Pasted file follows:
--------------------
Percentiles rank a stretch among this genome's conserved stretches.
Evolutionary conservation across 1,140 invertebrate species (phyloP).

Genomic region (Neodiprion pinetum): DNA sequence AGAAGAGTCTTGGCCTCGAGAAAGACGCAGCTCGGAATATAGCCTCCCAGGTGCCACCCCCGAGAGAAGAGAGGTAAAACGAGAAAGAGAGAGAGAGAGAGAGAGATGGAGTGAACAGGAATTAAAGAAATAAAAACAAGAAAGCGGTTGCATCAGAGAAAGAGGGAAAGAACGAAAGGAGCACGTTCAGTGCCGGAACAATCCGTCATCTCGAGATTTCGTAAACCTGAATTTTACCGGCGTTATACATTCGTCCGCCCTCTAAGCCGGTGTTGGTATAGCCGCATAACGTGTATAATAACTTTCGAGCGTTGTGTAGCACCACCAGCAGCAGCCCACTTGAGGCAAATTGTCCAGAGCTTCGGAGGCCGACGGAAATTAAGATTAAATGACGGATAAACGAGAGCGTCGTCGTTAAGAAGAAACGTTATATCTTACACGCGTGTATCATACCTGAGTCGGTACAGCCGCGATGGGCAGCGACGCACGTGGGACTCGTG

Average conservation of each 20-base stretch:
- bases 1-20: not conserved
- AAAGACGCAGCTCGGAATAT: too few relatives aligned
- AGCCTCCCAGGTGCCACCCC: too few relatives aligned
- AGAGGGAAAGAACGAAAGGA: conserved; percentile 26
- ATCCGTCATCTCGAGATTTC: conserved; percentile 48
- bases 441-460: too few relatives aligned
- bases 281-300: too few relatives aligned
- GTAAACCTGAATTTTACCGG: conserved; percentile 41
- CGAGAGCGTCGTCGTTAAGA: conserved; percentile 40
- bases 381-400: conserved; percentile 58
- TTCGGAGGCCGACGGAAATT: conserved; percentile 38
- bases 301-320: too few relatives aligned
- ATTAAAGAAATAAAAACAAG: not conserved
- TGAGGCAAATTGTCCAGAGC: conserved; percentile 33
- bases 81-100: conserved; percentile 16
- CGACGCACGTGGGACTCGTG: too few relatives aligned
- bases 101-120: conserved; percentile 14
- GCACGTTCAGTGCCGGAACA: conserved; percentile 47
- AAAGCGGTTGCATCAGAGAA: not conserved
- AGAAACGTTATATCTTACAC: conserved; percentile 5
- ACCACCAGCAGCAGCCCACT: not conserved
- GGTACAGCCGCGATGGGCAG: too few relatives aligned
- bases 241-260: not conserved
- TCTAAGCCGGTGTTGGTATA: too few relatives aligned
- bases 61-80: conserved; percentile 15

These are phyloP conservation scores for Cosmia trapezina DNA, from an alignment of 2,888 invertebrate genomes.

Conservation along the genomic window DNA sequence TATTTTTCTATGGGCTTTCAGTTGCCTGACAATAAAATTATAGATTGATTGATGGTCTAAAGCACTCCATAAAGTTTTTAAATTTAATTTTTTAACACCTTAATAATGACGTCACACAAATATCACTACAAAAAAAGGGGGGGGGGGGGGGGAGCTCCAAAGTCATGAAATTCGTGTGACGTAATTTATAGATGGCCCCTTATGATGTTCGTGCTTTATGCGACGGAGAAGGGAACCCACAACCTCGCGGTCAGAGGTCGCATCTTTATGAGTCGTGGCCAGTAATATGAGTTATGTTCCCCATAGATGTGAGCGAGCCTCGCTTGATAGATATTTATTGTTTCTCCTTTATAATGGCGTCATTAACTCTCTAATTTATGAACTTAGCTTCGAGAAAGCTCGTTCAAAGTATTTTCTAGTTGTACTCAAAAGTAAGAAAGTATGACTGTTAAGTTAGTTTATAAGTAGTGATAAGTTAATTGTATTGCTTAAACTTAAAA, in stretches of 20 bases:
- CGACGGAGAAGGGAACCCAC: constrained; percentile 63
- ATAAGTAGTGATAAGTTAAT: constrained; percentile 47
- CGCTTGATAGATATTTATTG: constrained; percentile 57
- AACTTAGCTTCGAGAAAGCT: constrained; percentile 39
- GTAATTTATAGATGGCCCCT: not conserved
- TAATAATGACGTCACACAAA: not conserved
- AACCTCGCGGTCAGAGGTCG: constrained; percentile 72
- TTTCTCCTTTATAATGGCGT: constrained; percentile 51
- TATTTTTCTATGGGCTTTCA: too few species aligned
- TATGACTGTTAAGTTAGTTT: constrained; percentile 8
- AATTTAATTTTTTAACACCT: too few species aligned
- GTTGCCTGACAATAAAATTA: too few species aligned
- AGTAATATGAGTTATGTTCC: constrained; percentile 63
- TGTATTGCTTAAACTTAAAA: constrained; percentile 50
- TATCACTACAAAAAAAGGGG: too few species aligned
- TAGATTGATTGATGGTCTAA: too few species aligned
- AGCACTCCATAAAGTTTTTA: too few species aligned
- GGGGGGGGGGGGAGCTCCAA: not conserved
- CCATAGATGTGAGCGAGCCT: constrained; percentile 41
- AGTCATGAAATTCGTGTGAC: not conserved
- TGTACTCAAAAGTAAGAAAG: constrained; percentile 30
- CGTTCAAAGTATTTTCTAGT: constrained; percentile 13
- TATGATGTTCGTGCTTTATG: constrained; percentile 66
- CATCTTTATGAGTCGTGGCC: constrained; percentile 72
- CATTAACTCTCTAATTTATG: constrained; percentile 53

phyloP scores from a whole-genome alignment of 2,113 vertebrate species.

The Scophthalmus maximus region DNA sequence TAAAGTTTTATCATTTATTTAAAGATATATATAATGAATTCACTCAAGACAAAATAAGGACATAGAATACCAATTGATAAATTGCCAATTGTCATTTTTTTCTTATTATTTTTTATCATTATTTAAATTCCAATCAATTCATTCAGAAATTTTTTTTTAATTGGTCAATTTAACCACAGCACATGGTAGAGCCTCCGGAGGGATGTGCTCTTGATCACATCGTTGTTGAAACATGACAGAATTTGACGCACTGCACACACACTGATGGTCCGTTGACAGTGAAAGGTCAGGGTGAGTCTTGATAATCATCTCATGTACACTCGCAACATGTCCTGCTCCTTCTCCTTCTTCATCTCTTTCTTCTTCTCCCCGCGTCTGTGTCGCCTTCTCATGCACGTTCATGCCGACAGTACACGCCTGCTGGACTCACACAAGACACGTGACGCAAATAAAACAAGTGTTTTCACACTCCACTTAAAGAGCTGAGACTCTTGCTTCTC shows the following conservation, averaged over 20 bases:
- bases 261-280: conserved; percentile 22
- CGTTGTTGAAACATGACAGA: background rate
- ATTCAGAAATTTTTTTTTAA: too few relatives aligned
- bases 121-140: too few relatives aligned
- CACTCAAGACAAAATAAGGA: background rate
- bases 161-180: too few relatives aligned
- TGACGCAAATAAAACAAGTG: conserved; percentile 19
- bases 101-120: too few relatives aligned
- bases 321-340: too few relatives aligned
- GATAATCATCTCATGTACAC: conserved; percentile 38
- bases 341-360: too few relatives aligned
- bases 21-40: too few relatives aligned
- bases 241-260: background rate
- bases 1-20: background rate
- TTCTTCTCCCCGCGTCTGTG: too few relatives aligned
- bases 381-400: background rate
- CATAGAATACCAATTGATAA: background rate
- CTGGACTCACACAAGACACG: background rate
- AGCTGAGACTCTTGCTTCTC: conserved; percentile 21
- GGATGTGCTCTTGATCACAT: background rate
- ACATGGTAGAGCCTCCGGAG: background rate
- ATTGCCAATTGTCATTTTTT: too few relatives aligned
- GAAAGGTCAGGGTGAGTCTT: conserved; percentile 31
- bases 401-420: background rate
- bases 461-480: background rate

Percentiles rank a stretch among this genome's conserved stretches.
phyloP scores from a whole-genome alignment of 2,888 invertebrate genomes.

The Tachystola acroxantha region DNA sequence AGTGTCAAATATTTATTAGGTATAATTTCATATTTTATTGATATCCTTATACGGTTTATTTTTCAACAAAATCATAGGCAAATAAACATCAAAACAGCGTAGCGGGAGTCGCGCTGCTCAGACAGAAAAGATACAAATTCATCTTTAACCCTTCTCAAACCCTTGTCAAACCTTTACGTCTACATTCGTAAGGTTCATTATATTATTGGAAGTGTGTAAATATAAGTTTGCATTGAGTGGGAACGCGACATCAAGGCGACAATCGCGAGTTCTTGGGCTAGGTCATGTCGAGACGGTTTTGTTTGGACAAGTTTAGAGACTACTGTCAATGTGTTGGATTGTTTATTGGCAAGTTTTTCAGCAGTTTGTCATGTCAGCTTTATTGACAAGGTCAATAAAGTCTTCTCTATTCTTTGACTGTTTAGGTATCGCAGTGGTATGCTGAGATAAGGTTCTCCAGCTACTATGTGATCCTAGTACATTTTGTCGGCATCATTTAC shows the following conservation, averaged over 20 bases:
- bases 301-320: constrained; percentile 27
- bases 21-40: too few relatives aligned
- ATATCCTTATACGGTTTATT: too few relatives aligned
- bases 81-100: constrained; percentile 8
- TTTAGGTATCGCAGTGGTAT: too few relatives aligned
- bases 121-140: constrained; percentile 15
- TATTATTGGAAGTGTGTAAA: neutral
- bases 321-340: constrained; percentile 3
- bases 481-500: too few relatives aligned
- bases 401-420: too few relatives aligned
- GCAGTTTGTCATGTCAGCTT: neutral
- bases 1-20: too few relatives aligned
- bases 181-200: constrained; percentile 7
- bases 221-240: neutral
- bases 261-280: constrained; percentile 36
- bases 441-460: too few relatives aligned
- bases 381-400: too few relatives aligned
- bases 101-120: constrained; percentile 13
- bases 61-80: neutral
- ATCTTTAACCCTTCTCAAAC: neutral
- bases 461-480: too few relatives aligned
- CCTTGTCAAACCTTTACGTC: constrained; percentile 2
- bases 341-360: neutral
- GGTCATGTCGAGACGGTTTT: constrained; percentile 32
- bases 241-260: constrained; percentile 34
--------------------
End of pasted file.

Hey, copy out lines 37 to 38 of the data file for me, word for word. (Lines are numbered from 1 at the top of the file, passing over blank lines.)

- TAATAATGACGTCACACAAA: not conserved
- AACCTCGCGGTCAGAGGTCG: constrained; percentile 72